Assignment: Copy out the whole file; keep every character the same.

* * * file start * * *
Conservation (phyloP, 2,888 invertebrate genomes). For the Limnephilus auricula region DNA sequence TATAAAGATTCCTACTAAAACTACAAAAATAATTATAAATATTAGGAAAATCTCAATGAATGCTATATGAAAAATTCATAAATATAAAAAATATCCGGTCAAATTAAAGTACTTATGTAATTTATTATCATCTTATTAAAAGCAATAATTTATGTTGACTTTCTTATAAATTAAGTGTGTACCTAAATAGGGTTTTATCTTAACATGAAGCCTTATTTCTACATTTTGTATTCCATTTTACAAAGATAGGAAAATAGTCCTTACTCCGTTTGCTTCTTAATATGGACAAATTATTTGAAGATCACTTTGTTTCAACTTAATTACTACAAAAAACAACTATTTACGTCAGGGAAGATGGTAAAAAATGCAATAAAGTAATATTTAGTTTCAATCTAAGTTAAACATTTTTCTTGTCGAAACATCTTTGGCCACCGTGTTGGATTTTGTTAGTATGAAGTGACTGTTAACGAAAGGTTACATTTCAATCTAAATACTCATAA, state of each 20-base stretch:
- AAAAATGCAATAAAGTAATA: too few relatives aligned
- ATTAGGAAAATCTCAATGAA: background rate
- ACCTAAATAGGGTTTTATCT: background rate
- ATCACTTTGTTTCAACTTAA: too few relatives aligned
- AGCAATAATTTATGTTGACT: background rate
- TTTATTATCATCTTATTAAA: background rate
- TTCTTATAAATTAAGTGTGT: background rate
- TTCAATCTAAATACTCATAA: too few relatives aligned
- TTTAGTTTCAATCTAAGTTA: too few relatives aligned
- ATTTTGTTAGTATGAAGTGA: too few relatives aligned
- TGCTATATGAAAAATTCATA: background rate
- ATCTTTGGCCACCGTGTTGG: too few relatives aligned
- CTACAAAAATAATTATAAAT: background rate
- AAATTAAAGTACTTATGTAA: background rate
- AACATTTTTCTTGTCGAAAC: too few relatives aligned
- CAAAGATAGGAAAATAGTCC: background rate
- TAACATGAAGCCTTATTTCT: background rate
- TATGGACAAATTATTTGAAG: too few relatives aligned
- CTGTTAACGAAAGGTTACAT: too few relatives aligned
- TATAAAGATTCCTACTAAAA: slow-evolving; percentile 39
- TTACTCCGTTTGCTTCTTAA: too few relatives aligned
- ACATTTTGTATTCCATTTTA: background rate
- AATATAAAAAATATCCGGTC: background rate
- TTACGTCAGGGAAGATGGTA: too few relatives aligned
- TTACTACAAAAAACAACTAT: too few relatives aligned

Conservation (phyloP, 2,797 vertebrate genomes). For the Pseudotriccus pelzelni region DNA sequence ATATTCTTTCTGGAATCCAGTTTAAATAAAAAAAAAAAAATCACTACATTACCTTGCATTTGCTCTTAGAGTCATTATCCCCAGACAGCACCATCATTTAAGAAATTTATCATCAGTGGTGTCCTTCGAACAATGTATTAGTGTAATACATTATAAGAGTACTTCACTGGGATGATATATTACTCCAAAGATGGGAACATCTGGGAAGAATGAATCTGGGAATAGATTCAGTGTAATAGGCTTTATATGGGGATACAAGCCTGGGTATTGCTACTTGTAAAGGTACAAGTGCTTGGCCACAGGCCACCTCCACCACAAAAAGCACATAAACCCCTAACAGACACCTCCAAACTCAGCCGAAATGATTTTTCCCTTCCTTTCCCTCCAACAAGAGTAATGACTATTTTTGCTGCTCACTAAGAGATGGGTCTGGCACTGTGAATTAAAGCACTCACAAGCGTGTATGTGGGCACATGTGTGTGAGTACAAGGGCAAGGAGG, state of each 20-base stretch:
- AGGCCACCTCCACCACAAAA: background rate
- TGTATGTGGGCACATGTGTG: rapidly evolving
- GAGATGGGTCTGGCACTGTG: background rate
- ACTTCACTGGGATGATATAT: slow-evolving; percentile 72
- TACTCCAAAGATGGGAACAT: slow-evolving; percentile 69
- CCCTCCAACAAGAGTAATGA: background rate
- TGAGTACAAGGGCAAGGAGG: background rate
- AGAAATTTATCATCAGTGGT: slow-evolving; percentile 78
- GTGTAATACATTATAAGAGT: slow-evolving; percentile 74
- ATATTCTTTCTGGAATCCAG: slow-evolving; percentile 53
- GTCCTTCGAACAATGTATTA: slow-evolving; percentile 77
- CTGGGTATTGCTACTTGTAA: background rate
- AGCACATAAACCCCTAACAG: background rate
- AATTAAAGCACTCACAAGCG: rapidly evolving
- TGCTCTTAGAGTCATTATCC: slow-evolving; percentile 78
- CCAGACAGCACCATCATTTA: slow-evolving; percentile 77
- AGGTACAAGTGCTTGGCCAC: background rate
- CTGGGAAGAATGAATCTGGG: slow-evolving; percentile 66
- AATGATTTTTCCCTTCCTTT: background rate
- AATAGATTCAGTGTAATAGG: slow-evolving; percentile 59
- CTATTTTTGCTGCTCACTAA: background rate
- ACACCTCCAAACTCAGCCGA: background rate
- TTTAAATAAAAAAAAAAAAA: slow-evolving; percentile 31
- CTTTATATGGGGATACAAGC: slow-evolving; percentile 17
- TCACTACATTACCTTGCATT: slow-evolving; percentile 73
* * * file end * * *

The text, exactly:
Conservation (phyloP, 2,888 invertebrate genomes). For the Limnephilus auricula region DNA sequence TATAAAGATTCCTACTAAAACTACAAAAATAATTATAAATATTAGGAAAATCTCAATGAATGCTATATGAAAAATTCATAAATATAAAAAATATCCGGTCAAATTAAAGTACTTATGTAATTTATTATCATCTTATTAAAAGCAATAATTTATGTTGACTTTCTTATAAATTAAGTGTGTACCTAAATAGGGTTTTATCTTAACATGAAGCCTTATTTCTACATTTTGTATTCCATTTTACAAAGATAGGAAAATAGTCCTTACTCCGTTTGCTTCTTAATATGGACAAATTATTTGAAGATCACTTTGTTTCAACTTAATTACTACAAAAAACAACTATTTACGTCAGGGAAGATGGTAAAAAATGCAATAAAGTAATATTTAGTTTCAATCTAAGTTAAACATTTTTCTTGTCGAAACATCTTTGGCCACCGTGTTGGATTTTGTTAGTATGAAGTGACTGTTAACGAAAGGTTACATTTCAATCTAAATACTCATAA, state of each 20-base stretch:
- AAAAATGCAATAAAGTAATA: too few relatives aligned
- ATTAGGAAAATCTCAATGAA: background rate
- ACCTAAATAGGGTTTTATCT: background rate
- ATCACTTTGTTTCAACTTAA: too few relatives aligned
- AGCAATAATTTATGTTGACT: background rate
- TTTATTATCATCTTATTAAA: background rate
- TTCTTATAAATTAAGTGTGT: background rate
- TTCAATCTAAATACTCATAA: too few relatives aligned
- TTTAGTTTCAATCTAAGTTA: too few relatives aligned
- ATTTTGTTAGTATGAAGTGA: too few relatives aligned
- TGCTATATGAAAAATTCATA: background rate
- ATCTTTGGCCACCGTGTTGG: too few relatives aligned
- CTACAAAAATAATTATAAAT: background rate
- AAATTAAAGTACTTATGTAA: background rate
- AACATTTTTCTTGTCGAAAC: too few relatives aligned
- CAAAGATAGGAAAATAGTCC: background rate
- TAACATGAAGCCTTATTTCT: background rate
- TATGGACAAATTATTTGAAG: too few relatives aligned
- CTGTTAACGAAAGGTTACAT: too few relatives aligned
- TATAAAGATTCCTACTAAAA: slow-evolving; percentile 39
- TTACTCCGTTTGCTTCTTAA: too few relatives aligned
- ACATTTTGTATTCCATTTTA: background rate
- AATATAAAAAATATCCGGTC: background rate
- TTACGTCAGGGAAGATGGTA: too few relatives aligned
- TTACTACAAAAAACAACTAT: too few relatives aligned

Conservation (phyloP, 2,797 vertebrate genomes). For the Pseudotriccus pelzelni region DNA sequence ATATTCTTTCTGGAATCCAGTTTAAATAAAAAAAAAAAAATCACTACATTACCTTGCATTTGCTCTTAGAGTCATTATCCCCAGACAGCACCATCATTTAAGAAATTTATCATCAGTGGTGTCCTTCGAACAATGTATTAGTGTAATACATTATAAGAGTACTTCACTGGGATGATATATTACTCCAAAGATGGGAACATCTGGGAAGAATGAATCTGGGAATAGATTCAGTGTAATAGGCTTTATATGGGGATACAAGCCTGGGTATTGCTACTTGTAAAGGTACAAGTGCTTGGCCACAGGCCACCTCCACCACAAAAAGCACATAAACCCCTAACAGACACCTCCAAACTCAGCCGAAATGATTTTTCCCTTCCTTTCCCTCCAACAAGAGTAATGACTATTTTTGCTGCTCACTAAGAGATGGGTCTGGCACTGTGAATTAAAGCACTCACAAGCGTGTATGTGGGCACATGTGTGTGAGTACAAGGGCAAGGAGG, state of each 20-base stretch:
- AGGCCACCTCCACCACAAAA: background rate
- TGTATGTGGGCACATGTGTG: rapidly evolving
- GAGATGGGTCTGGCACTGTG: background rate
- ACTTCACTGGGATGATATAT: slow-evolving; percentile 72
- TACTCCAAAGATGGGAACAT: slow-evolving; percentile 69
- CCCTCCAACAAGAGTAATGA: background rate
- TGAGTACAAGGGCAAGGAGG: background rate
- AGAAATTTATCATCAGTGGT: slow-evolving; percentile 78
- GTGTAATACATTATAAGAGT: slow-evolving; percentile 74
- ATATTCTTTCTGGAATCCAG: slow-evolving; percentile 53
- GTCCTTCGAACAATGTATTA: slow-evolving; percentile 77
- CTGGGTATTGCTACTTGTAA: background rate
- AGCACATAAACCCCTAACAG: background rate
- AATTAAAGCACTCACAAGCG: rapidly evolving
- TGCTCTTAGAGTCATTATCC: slow-evolving; percentile 78
- CCAGACAGCACCATCATTTA: slow-evolving; percentile 77
- AGGTACAAGTGCTTGGCCAC: background rate
- CTGGGAAGAATGAATCTGGG: slow-evolving; percentile 66
- AATGATTTTTCCCTTCCTTT: background rate
- AATAGATTCAGTGTAATAGG: slow-evolving; percentile 59
- CTATTTTTGCTGCTCACTAA: background rate
- ACACCTCCAAACTCAGCCGA: background rate
- TTTAAATAAAAAAAAAAAAA: slow-evolving; percentile 31
- CTTTATATGGGGATACAAGC: slow-evolving; percentile 17
- TCACTACATTACCTTGCATT: slow-evolving; percentile 73